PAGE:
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Mediated Utopias: From Literature to Cinema


Artur Blaim and Ludmila Gruszewska-Blaim

The volume comprises adaptation studies of ten selected utopian/dystopian fictions written and filmed in Europe and America during the 20th and 21st centuries: Things to Come, Lost Horizon, Nineteen Eighty-Four, Lord of the Flies, The Andromeda Nebula, Brave New World, Total Recall, The Secret Garden, Harrison Bergeron and Never Let Me Go. It focuses not only on the ways of constructing fictional realities and techniques of rendering literary utopias/dystopias into film, but also on their cultural and political determinants.
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Parts Unknown: Strategies of Disappropriation in Mark Romanek’s Never Let Me Go: Marta Komsta


Parts Unknown: Strategies of Disappropriation in Mark Romanek’s Never Let Me Go


When we are scattered afar and asunder Parted are those who are singing today When we look back and forgetfully wonder What we were like in our learning and play Oh, the great days will bring distance enchanted Days of fresh air in the rain and the sun How we rejoiced as we struggled and panted Echoes of dreamland, Hailsham lives on Hailsham School Song (Never)1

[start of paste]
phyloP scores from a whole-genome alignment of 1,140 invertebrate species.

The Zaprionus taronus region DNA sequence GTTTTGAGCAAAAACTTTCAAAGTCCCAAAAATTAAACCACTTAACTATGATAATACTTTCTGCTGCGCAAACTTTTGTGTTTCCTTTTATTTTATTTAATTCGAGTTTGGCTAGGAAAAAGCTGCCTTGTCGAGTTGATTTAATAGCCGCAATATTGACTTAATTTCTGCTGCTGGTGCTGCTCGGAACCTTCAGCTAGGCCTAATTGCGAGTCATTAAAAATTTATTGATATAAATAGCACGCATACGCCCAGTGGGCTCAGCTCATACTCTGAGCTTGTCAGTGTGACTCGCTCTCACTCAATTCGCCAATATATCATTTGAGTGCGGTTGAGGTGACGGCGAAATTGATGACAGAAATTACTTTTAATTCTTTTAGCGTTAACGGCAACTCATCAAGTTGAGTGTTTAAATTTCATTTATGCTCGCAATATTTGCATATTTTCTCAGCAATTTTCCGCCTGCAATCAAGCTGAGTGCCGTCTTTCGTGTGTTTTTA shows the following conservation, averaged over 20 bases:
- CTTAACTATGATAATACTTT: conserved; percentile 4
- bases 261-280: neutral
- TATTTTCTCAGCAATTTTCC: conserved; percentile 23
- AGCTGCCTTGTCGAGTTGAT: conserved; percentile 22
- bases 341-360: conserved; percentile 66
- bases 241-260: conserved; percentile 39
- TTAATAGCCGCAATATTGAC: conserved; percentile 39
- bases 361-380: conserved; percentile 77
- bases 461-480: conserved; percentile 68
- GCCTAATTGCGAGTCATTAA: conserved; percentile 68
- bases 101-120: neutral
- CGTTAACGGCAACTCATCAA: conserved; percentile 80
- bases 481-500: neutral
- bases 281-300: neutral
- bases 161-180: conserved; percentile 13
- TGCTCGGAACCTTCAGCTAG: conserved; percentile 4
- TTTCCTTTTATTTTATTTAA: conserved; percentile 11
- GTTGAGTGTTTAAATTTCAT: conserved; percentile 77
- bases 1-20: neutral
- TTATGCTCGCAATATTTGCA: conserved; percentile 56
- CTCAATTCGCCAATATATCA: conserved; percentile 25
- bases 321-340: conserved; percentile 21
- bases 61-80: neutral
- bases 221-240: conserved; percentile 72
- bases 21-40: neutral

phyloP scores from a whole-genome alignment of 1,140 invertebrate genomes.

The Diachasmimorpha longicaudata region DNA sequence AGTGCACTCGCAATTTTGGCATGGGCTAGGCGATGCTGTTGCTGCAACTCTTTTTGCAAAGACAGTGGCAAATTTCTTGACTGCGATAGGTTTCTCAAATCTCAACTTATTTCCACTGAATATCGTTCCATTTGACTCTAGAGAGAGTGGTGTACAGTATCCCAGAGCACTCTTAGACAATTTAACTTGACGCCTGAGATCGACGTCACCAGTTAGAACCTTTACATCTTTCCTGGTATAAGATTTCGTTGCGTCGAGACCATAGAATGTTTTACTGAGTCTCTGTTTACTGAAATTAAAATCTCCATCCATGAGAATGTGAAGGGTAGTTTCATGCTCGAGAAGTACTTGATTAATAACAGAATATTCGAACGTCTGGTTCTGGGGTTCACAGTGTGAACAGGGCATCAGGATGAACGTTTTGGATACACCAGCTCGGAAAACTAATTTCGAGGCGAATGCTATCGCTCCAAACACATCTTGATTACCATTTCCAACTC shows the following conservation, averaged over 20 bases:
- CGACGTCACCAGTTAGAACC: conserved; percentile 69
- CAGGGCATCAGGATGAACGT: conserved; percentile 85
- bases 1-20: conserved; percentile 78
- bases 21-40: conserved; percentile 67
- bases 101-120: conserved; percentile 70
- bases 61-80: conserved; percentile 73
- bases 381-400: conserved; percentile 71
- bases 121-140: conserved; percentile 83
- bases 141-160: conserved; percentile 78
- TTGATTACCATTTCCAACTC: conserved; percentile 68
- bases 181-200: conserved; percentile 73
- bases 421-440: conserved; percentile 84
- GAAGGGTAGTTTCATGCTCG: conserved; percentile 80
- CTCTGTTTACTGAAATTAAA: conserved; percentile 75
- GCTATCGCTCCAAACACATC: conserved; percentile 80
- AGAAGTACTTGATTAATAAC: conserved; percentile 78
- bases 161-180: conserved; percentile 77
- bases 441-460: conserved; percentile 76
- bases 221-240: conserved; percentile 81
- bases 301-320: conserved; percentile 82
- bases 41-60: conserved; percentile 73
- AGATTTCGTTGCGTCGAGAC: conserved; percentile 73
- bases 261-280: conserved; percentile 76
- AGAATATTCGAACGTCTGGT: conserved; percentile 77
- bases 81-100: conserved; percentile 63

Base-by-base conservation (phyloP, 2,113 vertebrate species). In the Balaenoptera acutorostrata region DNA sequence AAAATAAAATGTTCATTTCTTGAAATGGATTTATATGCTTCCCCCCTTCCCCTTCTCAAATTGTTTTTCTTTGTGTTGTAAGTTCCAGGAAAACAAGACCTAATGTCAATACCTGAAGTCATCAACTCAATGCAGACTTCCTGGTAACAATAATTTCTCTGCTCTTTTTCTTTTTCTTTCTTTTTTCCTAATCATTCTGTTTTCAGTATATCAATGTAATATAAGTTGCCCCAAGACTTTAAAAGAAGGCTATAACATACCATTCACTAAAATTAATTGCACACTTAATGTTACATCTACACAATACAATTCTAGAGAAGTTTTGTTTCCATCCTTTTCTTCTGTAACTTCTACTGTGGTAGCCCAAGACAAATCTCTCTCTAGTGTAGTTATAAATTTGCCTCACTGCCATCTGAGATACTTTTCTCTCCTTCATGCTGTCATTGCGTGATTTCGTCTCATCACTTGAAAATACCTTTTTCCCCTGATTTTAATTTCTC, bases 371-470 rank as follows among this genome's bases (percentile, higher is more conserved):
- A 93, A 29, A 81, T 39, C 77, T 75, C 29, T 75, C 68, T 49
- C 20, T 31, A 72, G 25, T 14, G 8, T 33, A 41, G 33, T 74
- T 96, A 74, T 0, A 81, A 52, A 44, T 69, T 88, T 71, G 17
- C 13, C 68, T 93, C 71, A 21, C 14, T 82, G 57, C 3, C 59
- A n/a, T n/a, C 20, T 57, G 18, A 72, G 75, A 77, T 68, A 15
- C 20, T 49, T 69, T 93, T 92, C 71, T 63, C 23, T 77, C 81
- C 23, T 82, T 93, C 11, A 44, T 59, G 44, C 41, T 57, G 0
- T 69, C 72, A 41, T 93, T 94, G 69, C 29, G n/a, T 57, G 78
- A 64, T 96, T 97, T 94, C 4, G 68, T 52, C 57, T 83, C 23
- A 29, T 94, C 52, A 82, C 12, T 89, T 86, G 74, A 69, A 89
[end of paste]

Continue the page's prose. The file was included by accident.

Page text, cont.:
As “an investigation, and criticism, of the destruction of imagination, memory and language,” Kazuo Ishiguro’s novel Never Let Me Go (2005) revolves around the writer’s recurrent themes of transience and loss, which underlie a story about a trio of friends—Kathy H., Tommy G. and Ruth—who are clones bred for the purpose of mass-scale organ transplant in an alternative post-war England (Groes 219). Narrated by Kathy, the novel illustrates the young woman’s struggle to come to terms with her frighteningly short life as a replicant. Her first-person recollections commence in Hailsham, a boarding school for juvenile clones, where Kathy, Ruth and Tommy become childhood friends. Later, ← 213 | 214 → the protagonists are relocated to the Cottages, a temporary countryside facility from which, according to the official newspeak associated with the cloning programme, the replicants are recruited to become “carers” and subsequently “donors,” who eventually “complete” on the operating table. The last part of the novel is set mainly within one...

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